Event Structure

Welcome to Dragons and Spectators Ian Lush Ian introduced the Dragons, welcomed the additional spectators who joined for this part of the event and set out the agenda for the rest of the afternoon. Spectators were invited from central government, Local Authorities, the Local Government Association, organisations from the heritage sector and finally all the experts who had pledged their support as part of the Time Bank. Inviting in a wider audience for the afternoon was key in spreading the core messages from the event, above all the value of investing in heritage-led regeneration for the benefit of the local community and the importance of crosssector collaboration in achieving successful outcomes for historic buildings. Project pitches Each project selected one representative to deliver a short 5 minute pitch. Both representatives were then quizzed by the Dragons for up to 10 minutes, providing an opportunity for the Dragons to fill in any gaps in their understanding of the project and work out what their needs were. Question session/Dragons conferring Whilst the Dragons withdrew with Ros Kerslake to confer, Ian Lush chaired an open discussion with the project, experts and invited guests. Final results The Dragons summarised their discussion, focusing on the strengths and weaknesses from each project, before announcing the winner. Dragons, experts, guests and participants then enjoyed an opportunity to network with some well-deserved refreshments. FINAL RESULTS Q&A / DRAGONS CONFERRING PROJECT PITCHES WELCOME TO DRAGONS AND SPECTATORS



HIWG devised a list of questions to guide project groups in their workshops and whilst developing their pitches.These questions were designed to challenge groups on areas of interest to investors and funders, namely the capacity and sustainability of the project and the expected economic, social and environmental impacts. The Dragons, who all have extensive experience of assessing the viability and investment potential of regeneration projects, were also guided by these criteria in choosing a winning project. Investment Potential: - Is the vision distinctive and clear, fulfilling a real need?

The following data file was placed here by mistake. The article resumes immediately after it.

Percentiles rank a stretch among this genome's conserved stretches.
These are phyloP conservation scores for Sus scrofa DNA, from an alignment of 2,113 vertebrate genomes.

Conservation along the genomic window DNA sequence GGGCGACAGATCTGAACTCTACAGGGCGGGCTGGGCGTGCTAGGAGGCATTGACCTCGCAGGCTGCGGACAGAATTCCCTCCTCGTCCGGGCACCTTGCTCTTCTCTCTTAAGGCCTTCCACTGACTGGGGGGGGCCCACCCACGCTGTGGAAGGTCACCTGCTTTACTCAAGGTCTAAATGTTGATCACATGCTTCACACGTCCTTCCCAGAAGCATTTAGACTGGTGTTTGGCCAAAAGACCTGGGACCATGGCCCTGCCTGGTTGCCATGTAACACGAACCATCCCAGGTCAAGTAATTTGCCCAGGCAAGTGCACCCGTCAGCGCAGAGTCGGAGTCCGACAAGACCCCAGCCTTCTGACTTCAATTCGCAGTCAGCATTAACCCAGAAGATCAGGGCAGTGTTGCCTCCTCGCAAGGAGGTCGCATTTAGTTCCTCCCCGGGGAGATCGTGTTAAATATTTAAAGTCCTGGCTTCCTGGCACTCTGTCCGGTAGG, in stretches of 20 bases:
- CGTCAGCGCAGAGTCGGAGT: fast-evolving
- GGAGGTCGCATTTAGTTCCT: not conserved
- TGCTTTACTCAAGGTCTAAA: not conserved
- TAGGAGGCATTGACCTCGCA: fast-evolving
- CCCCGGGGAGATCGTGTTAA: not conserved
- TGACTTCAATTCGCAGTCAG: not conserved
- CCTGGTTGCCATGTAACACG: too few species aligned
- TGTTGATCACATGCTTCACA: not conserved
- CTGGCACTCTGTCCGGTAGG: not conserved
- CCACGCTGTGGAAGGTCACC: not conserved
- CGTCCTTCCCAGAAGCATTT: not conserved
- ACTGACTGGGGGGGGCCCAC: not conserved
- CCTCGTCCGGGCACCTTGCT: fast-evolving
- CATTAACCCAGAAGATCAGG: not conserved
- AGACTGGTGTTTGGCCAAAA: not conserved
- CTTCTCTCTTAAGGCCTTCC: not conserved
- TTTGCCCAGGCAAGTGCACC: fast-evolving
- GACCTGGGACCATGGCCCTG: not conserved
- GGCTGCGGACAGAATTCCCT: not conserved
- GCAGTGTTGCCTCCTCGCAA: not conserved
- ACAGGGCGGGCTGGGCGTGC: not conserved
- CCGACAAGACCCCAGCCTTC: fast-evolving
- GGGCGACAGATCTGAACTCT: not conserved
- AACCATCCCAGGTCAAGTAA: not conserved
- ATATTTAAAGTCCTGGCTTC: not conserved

- Will the project attract capital investment? (private, public, charitable or a combination) - Will the proposed end use be sustainable? (not requiring on-going revenue support) - Will the community group deliver? (e.g. right mix of skills, governance and structure)

Benefit to the community: - Will the project produce a significant economic benefit? (jobs, skills and local growth) - Will the project produce a significant social benefit? (increase the well-being of the community) - Will the project produce a significant environmental benefit? (improvement to quality of place and the historic environment) In the run up to the event HIWG created a Time Bank of over 400 hours (50 days) worth of pro bono advice and guidance from a selection of experts from the heritage sector, a full list of whom can be found in Appendix II. Using the criteria above the Dragons selected a winning project, which received 20 days of pro bono support and a magnum of champagne, whilst each of the runner up projects was offered 10 days of expert time to help overcome the barriers and challenges that they face. Because of the wealth of expertise in the time bank, the Dragons were able to tailor the pro bono support to meet the skill gaps and challenges of each individual project. The support offered by individuals both to act as experts or facilitators on the day and to support projects after the event has been the key element of the Heritage Dragons, without which the event would not have been possible.



To maximise the potential of this event to support greater investment in heritage by publicising the rewarding investment opportunities that heritage presents, Heritage Dragons was accompanied by a comprehensive digital campaign to reach out to the sector and share the messages of the event. The Storify page at http://storify. com/HIWG combines blogs, information and videos, allowing both heritage professionals and community groups to benefit from the event. This page has been publicised through partners websites and via Facebook and Twitter. The publication of this report is another key way to share the outcomes and lessons learnt from this event; recommendations made in this report will include measures to continue the public face of Heritage Dragons as the project groups benefit from pro bono support and become heritage regeneration success stories.




The Heritage Dragons